Here are movies we respect, but can’t say we enjoy watching.

The Jazz Singer (1927)

From the perspective of a century later, we despise Al Jolson’s minstrel routine in this movie, but can’t deny the film’s cinematic importance as the first talkie. (Or at least, partial talkie.)

The Jazz Singer was the first feature-length motion picture to use synchronized recorded music and lip-synchronous singing and speech, and paved the way for every single movie that came later.

We certainly agree with the National Film Registry, which announced it would preserve the film, in 1996, as “culturally, historically or aesthetically significant.”

It’s one of those old movies we respect but would never throw on some Friday night.

Death Wish (1972)

We find the movie’s pro-vigilantism message uncool, but have to respect how well the movie convinces us that bleeding-heart liberal Paul Kersey (Charles Bronson) could turn into a one-man judge, jury and executioner.

The deck is stacked and the portrayal of crime is cartoonish, but somehow director Michael Winner and screenwriter Wendall Mayes – working very loosely from Brian Garfield’s novel — get us to root for Bronson.

We like the 2018 Eli Roth remake more, maybe because Bruce Willis is so likable and the film feels a little looser and less heavy-handed, while retaining the grimy thrills of the original.

Last House on the Left (1972)

Riding the same crime-wave fear as Death Wish, Last House on the Left is one of the most unpleasant movies we’ve ever watched, but we think about it almost every day.

Its portrayal of casual, pointless cruelty is incredibly despairing, and Mari’s death — walking into a lake, just wanting it all to be over — is endlessly haunting.

All the acting is outstanding, especially by Sandra Peabody (above, left) and Lucy Grantham (right). And writer-director Wes Craven has an obvious skill for scaring the hell out of us, as we would continue to do for the next four decades with films including the Nightmare on Elm Street and Scream franchises.

It’s one of those horror movies we respect but will never watch again.

Hardcore (1979)

Paul Schrader is one of the greatest screenwriters — best known for Taxi Driver, Raging Bull and Bringing Out the Dead, all directed by Martin Scorsese — and a magnificent writer-director, righty celebrated for American Gigolo and the recent First Reformed and The Card Counter. He’s made a long list of movies we respect and love, but Hardcore isn’t quite there.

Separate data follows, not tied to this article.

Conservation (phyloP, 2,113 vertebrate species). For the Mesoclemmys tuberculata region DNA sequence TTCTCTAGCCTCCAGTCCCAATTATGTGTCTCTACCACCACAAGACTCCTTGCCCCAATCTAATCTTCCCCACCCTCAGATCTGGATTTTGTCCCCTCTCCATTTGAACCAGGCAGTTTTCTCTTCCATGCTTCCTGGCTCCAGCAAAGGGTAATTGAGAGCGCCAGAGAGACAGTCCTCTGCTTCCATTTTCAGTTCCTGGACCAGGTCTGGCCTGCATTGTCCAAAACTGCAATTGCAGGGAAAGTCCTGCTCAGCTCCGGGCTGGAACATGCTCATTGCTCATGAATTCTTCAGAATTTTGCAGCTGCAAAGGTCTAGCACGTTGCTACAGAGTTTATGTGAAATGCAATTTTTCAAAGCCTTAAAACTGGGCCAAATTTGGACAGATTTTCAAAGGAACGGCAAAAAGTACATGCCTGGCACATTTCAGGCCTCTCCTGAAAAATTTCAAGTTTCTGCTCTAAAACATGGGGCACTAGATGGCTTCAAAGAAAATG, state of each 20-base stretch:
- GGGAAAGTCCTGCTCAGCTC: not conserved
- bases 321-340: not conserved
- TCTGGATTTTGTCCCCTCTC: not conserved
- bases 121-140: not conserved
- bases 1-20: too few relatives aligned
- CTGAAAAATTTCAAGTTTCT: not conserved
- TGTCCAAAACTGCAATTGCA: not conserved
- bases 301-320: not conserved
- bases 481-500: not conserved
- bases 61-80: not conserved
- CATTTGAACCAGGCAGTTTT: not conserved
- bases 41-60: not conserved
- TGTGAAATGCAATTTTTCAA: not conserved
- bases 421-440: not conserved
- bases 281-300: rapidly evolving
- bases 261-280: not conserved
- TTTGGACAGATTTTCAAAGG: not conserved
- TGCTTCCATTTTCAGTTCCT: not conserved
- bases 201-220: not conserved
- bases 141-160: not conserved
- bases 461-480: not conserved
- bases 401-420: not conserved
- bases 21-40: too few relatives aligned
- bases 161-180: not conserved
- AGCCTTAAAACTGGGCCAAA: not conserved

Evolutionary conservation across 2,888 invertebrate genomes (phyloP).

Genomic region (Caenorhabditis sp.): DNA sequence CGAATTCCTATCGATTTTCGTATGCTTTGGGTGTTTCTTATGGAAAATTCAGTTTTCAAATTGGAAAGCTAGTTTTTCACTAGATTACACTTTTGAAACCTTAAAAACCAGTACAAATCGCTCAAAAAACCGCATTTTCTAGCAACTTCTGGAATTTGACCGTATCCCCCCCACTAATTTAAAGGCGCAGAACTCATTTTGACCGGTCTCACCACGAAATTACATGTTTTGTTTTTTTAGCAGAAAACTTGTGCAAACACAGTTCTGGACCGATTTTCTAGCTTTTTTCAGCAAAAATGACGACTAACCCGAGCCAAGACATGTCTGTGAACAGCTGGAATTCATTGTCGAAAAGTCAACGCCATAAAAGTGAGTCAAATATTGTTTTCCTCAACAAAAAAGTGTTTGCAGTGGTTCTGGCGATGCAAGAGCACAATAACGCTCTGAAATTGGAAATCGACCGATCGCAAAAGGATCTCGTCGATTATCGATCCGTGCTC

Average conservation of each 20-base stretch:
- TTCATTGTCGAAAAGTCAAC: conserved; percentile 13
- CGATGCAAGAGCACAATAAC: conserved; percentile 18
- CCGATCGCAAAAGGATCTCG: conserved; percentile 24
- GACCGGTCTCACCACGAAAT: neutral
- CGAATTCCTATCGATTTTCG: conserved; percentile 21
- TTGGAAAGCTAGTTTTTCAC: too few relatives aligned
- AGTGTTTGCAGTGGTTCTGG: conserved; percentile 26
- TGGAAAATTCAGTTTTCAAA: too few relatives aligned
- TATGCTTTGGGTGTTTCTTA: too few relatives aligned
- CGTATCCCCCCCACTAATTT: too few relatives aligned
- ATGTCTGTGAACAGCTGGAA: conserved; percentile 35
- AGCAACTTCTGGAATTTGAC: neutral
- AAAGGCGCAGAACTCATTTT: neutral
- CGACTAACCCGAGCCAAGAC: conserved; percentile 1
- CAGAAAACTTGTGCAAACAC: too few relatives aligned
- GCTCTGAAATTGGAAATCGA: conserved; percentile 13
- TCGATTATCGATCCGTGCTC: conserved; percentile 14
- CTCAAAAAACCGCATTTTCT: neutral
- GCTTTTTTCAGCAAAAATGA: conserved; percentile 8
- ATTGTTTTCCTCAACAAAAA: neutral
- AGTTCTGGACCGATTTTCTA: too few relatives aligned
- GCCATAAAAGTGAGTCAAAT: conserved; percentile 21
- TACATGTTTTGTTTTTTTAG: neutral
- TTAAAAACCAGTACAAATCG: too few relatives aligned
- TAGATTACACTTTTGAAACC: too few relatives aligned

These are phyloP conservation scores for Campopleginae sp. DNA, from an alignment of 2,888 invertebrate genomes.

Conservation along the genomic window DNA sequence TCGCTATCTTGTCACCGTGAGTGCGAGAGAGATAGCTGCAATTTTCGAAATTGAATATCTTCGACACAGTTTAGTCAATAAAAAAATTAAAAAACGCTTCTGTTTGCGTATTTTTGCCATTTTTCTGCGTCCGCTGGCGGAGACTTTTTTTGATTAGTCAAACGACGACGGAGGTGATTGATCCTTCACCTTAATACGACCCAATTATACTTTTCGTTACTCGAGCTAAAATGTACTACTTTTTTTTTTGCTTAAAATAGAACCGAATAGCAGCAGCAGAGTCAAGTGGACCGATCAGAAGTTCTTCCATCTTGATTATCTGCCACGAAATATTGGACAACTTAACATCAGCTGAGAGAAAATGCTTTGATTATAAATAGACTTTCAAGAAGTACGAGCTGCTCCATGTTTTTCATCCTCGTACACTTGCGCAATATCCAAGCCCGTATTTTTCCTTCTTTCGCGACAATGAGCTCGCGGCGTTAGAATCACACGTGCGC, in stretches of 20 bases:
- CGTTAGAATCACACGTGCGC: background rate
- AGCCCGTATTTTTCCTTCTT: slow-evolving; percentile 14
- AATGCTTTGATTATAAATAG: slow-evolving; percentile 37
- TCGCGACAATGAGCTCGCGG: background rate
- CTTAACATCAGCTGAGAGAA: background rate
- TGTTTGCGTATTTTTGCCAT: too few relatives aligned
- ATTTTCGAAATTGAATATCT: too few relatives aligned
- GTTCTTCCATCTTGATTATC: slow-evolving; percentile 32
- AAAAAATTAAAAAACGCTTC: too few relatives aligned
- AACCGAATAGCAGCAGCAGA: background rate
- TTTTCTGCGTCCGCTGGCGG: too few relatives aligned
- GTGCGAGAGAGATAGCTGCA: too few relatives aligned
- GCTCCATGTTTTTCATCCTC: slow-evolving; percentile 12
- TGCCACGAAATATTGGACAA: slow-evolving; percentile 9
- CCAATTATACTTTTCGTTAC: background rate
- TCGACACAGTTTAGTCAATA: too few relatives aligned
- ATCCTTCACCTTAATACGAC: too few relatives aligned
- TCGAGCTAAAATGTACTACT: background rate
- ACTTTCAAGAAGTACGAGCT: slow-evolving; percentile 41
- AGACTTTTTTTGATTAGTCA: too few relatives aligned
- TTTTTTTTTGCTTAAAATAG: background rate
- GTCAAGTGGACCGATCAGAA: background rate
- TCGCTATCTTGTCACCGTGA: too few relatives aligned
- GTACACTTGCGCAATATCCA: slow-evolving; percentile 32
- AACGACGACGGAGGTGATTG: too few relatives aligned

Hardcore has an excellent concept, some brilliant acting, and many, many smart moments, but the film, now available on the Criterion Channel, doesn’t come together. (Schrader himself has plenty of critiques of it.) Hardcore is about a Calvinist dad (Schrader was raised in a strict Calvinist household) whose daughter disappears – and later turns up in an adult movie. The dad (George C. Scott) has to infiltrate the underground film industry to find her, with help from sex worker Niki (Season Hubley).

Scott’s transition from uptight Midwesterner to a street-smart slick operator feels abrupt, and the film takes a quick, darkly cartoonish descent into the film underworld that feels forced. Still, we respect Hardcore for its matter-of-fact depiction of how the adult industry works.

It’s also fun that Hardcore has so many references to Star Wars, which brings us to the next movie on our list.

Seven (1995)

Seven director David Fincher is one of the all-time best, and the acting by Brad Pitt, Morgan Freeman, Kevin Spacey and Gwyneth Paltrow is excellent. Seven is a totally engrossing movie about a serial killer (John Doe) who punishes practitioners of the seven deadly sins.

The atmosphere and tension-building are mostly unassailable, but the film might have benefitted from being a little less gross. We like being scared, and shocked, but some of John Doe’s methods — notably for the sin of lust — feel a little calculatedly shocking, and broke our trance. The movie didn’t keep us as rapt as Silence of the Lambs, for example, which deals with similarly rough stuff but always feels intensely grounded. It shocks us, but underplays the shocks.

So we respect Seven — especially its willingness to be bleak — but found it a little too manipulative.

The Phantom Menace (1999)

We don’t think there was any reason to make the Star Wars prequels: All the backstory turns out to be unnecessary, often dull, and better left to the imagination.